Less Predictable Revenue: Selling through partners also means you will have a harder time predicting your revenue over certain time frames. You won’t know your partner’s sales pipelines as well as your own, and this limited visibility could make it tough for you to forecast future sales.
Reduced Profits: If your partner is selling products for you, they’re going to be getting a portion of each sale. So, while your product might be reaching more customers, you’ll be making less on each individual sale.
Are Channel Sales the Right Fit for Your Business?
To ensure successful implementation of a channel sales model, you must be confident that your benefits will outweigh the drawbacks. Here are some aspects to consider when evaluating how your current business strategy could align with potential channel partners.
- Cost Structure: Channel sales will transform the cost structure of your business. As mentioned above, this could be in the form of reducing advertising costs and/or increasing cost per sale. It is important to have a clear idea of how your businesses cost structure will change when starting channel sales, and if you’re prepared to endure the change.
- Sales Process Complexity: It is easier to adopt a channel sales model when your product has a straightforward sales process. Some products require extra effort to sell (think of a wearable tech device that customers may want training, demos, and questions answered before buying). This added complexity can make it more difficult for your partner to resell your product, and any issues they have will be amplified since you’re not there to directly facilitate the sale. You can prepare for this by keeping in close contact with your channel partner and training them on how to carry out the sale beforehand.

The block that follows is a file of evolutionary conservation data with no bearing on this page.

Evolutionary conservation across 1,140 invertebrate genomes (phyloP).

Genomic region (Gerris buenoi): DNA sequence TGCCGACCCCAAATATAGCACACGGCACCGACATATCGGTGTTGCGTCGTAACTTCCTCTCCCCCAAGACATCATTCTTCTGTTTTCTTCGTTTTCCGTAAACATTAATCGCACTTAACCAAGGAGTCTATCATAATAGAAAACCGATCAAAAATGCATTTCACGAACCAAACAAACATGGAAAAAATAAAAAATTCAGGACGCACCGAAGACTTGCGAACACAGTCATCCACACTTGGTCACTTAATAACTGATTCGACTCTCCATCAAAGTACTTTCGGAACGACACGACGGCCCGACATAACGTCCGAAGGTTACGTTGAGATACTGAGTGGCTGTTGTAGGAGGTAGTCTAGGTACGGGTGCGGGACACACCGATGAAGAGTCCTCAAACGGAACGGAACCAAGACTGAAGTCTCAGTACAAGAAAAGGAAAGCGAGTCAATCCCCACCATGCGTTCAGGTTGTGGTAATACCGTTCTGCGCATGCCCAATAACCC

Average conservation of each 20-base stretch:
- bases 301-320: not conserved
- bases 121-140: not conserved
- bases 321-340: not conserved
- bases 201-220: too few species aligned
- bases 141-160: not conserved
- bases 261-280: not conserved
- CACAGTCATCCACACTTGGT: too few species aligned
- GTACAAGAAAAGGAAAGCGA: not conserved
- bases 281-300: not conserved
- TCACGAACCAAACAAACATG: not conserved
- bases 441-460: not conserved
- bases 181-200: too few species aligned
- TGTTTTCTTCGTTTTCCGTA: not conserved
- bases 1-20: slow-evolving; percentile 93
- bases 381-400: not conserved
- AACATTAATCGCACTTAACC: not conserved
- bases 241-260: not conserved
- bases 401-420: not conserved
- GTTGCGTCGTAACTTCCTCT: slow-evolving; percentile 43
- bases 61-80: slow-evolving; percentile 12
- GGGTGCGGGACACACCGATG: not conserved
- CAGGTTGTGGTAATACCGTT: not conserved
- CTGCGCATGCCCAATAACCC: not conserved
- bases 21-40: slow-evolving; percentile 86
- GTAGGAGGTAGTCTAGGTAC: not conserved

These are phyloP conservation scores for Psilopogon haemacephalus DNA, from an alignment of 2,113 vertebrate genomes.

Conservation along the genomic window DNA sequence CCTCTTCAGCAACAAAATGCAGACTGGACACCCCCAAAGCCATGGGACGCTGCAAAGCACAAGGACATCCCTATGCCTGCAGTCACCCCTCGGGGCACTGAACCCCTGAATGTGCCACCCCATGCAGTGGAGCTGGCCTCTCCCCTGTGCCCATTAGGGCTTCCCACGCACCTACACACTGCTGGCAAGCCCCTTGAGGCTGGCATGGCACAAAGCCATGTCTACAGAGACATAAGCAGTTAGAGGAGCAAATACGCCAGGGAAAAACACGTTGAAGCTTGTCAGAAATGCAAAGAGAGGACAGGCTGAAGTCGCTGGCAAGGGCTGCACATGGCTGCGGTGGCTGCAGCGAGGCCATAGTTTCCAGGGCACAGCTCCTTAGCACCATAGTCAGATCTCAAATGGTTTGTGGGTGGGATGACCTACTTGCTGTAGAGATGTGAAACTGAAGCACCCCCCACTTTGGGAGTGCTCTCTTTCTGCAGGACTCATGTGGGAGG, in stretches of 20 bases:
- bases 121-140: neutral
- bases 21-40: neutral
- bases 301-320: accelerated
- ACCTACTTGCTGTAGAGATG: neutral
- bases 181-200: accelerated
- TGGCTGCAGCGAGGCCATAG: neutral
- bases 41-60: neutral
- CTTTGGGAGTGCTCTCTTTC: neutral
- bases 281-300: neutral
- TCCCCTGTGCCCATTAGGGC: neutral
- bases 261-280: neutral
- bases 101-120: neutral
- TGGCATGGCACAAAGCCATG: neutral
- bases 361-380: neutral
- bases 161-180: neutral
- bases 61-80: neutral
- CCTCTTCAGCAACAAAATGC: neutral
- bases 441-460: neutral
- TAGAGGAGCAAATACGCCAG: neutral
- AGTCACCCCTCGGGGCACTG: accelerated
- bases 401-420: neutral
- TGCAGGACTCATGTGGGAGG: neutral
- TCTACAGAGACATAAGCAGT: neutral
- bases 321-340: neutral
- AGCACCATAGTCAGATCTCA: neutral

- Communication/Transparency: A new channel partner means a new party you’ll have to be in communication with, especially early on in the partnership when you’ll be closely monitoring how things are going. It is important that any updates, issues, or ideas from either side are seamlessly communicated between both parties. Make sure you (or whoever is in charge of being the point of contact) are able to handle this additional responsibility.
Not all businesses are the right fit for channel sales, but evaluating the aspects listed above will give you a good idea where you stand.
If your product is still early on in its lifecycle stage or you’re not yet prepared to handle many changes to your current business strategy, then it may be best to stay focused on your direct sales operation for now.
If you’re confident that your business has a mature product with transferable sales qualities, and you’re prepared to handle changes to your business structure and additional responsibilities, then you can start looking into how to get started with a channel sales partner.
While channel sales comes with added responsibility, it has the potential to be a game-changer for your company’s sales and revenue.